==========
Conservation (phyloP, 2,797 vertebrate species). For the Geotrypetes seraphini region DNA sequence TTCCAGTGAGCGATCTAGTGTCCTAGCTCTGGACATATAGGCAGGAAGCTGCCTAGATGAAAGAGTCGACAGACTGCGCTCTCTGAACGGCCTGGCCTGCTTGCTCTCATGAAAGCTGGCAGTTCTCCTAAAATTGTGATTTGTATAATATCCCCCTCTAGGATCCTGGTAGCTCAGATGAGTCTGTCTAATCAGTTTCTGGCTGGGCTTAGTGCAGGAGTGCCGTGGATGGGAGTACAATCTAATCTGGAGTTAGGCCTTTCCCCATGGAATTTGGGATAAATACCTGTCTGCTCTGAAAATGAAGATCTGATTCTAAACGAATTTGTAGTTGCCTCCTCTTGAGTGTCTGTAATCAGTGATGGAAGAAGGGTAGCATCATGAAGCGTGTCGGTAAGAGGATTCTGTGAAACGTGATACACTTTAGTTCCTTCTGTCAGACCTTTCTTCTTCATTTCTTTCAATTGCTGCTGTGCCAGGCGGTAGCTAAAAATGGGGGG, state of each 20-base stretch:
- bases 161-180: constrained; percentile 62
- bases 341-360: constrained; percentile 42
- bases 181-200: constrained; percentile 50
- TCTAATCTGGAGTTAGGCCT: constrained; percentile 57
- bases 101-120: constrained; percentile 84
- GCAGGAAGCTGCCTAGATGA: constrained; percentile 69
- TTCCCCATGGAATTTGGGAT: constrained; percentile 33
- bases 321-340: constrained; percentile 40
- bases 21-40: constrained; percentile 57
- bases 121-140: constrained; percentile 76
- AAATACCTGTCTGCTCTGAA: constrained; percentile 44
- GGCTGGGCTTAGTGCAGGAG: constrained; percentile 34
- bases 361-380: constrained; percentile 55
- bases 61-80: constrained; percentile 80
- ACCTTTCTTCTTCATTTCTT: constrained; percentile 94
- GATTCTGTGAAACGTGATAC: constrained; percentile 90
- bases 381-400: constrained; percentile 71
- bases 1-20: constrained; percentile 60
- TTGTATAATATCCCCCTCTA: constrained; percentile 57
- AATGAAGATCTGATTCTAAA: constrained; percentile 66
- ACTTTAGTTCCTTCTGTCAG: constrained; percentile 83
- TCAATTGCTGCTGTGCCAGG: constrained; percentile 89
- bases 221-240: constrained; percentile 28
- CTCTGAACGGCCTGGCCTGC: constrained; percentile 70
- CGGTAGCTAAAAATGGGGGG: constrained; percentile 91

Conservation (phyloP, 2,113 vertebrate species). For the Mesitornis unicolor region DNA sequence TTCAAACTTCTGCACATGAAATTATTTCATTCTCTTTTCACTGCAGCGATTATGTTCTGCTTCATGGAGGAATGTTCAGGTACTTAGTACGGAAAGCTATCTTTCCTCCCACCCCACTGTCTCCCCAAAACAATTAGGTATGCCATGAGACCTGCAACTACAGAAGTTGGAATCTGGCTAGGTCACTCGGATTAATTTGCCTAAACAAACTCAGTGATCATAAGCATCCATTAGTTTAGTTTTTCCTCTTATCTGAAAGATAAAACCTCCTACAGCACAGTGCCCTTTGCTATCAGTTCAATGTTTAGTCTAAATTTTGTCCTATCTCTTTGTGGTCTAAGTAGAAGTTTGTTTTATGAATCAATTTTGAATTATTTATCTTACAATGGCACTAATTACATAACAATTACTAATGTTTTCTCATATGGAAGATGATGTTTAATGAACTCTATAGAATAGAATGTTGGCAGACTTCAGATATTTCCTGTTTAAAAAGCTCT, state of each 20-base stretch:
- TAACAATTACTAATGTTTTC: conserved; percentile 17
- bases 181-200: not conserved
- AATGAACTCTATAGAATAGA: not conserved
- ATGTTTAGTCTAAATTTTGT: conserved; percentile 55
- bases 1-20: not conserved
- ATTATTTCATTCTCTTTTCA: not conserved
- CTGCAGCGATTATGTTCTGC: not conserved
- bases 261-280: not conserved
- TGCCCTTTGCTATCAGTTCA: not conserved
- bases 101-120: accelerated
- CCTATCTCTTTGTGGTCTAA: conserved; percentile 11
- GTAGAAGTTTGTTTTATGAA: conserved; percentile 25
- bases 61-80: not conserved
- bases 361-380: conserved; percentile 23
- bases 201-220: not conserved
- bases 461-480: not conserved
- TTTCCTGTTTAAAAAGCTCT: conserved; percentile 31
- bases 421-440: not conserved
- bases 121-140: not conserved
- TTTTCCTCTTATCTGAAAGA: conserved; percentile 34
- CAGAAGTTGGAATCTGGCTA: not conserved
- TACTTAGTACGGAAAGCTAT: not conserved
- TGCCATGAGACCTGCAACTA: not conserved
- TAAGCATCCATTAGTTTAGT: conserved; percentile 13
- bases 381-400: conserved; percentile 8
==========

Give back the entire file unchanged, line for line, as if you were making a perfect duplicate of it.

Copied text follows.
Conservation (phyloP, 2,797 vertebrate species). For the Geotrypetes seraphini region DNA sequence TTCCAGTGAGCGATCTAGTGTCCTAGCTCTGGACATATAGGCAGGAAGCTGCCTAGATGAAAGAGTCGACAGACTGCGCTCTCTGAACGGCCTGGCCTGCTTGCTCTCATGAAAGCTGGCAGTTCTCCTAAAATTGTGATTTGTATAATATCCCCCTCTAGGATCCTGGTAGCTCAGATGAGTCTGTCTAATCAGTTTCTGGCTGGGCTTAGTGCAGGAGTGCCGTGGATGGGAGTACAATCTAATCTGGAGTTAGGCCTTTCCCCATGGAATTTGGGATAAATACCTGTCTGCTCTGAAAATGAAGATCTGATTCTAAACGAATTTGTAGTTGCCTCCTCTTGAGTGTCTGTAATCAGTGATGGAAGAAGGGTAGCATCATGAAGCGTGTCGGTAAGAGGATTCTGTGAAACGTGATACACTTTAGTTCCTTCTGTCAGACCTTTCTTCTTCATTTCTTTCAATTGCTGCTGTGCCAGGCGGTAGCTAAAAATGGGGGG, state of each 20-base stretch:
- bases 161-180: constrained; percentile 62
- bases 341-360: constrained; percentile 42
- bases 181-200: constrained; percentile 50
- TCTAATCTGGAGTTAGGCCT: constrained; percentile 57
- bases 101-120: constrained; percentile 84
- GCAGGAAGCTGCCTAGATGA: constrained; percentile 69
- TTCCCCATGGAATTTGGGAT: constrained; percentile 33
- bases 321-340: constrained; percentile 40
- bases 21-40: constrained; percentile 57
- bases 121-140: constrained; percentile 76
- AAATACCTGTCTGCTCTGAA: constrained; percentile 44
- GGCTGGGCTTAGTGCAGGAG: constrained; percentile 34
- bases 361-380: constrained; percentile 55
- bases 61-80: constrained; percentile 80
- ACCTTTCTTCTTCATTTCTT: constrained; percentile 94
- GATTCTGTGAAACGTGATAC: constrained; percentile 90
- bases 381-400: constrained; percentile 71
- bases 1-20: constrained; percentile 60
- TTGTATAATATCCCCCTCTA: constrained; percentile 57
- AATGAAGATCTGATTCTAAA: constrained; percentile 66
- ACTTTAGTTCCTTCTGTCAG: constrained; percentile 83
- TCAATTGCTGCTGTGCCAGG: constrained; percentile 89
- bases 221-240: constrained; percentile 28
- CTCTGAACGGCCTGGCCTGC: constrained; percentile 70
- CGGTAGCTAAAAATGGGGGG: constrained; percentile 91

Conservation (phyloP, 2,113 vertebrate species). For the Mesitornis unicolor region DNA sequence TTCAAACTTCTGCACATGAAATTATTTCATTCTCTTTTCACTGCAGCGATTATGTTCTGCTTCATGGAGGAATGTTCAGGTACTTAGTACGGAAAGCTATCTTTCCTCCCACCCCACTGTCTCCCCAAAACAATTAGGTATGCCATGAGACCTGCAACTACAGAAGTTGGAATCTGGCTAGGTCACTCGGATTAATTTGCCTAAACAAACTCAGTGATCATAAGCATCCATTAGTTTAGTTTTTCCTCTTATCTGAAAGATAAAACCTCCTACAGCACAGTGCCCTTTGCTATCAGTTCAATGTTTAGTCTAAATTTTGTCCTATCTCTTTGTGGTCTAAGTAGAAGTTTGTTTTATGAATCAATTTTGAATTATTTATCTTACAATGGCACTAATTACATAACAATTACTAATGTTTTCTCATATGGAAGATGATGTTTAATGAACTCTATAGAATAGAATGTTGGCAGACTTCAGATATTTCCTGTTTAAAAAGCTCT, state of each 20-base stretch:
- TAACAATTACTAATGTTTTC: conserved; percentile 17
- bases 181-200: not conserved
- AATGAACTCTATAGAATAGA: not conserved
- ATGTTTAGTCTAAATTTTGT: conserved; percentile 55
- bases 1-20: not conserved
- ATTATTTCATTCTCTTTTCA: not conserved
- CTGCAGCGATTATGTTCTGC: not conserved
- bases 261-280: not conserved
- TGCCCTTTGCTATCAGTTCA: not conserved
- bases 101-120: accelerated
- CCTATCTCTTTGTGGTCTAA: conserved; percentile 11
- GTAGAAGTTTGTTTTATGAA: conserved; percentile 25
- bases 61-80: not conserved
- bases 361-380: conserved; percentile 23
- bases 201-220: not conserved
- bases 461-480: not conserved
- TTTCCTGTTTAAAAAGCTCT: conserved; percentile 31
- bases 421-440: not conserved
- bases 121-140: not conserved
- TTTTCCTCTTATCTGAAAGA: conserved; percentile 34
- CAGAAGTTGGAATCTGGCTA: not conserved
- TACTTAGTACGGAAAGCTAT: not conserved
- TGCCATGAGACCTGCAACTA: not conserved
- TAAGCATCCATTAGTTTAGT: conserved; percentile 13
- bases 381-400: conserved; percentile 8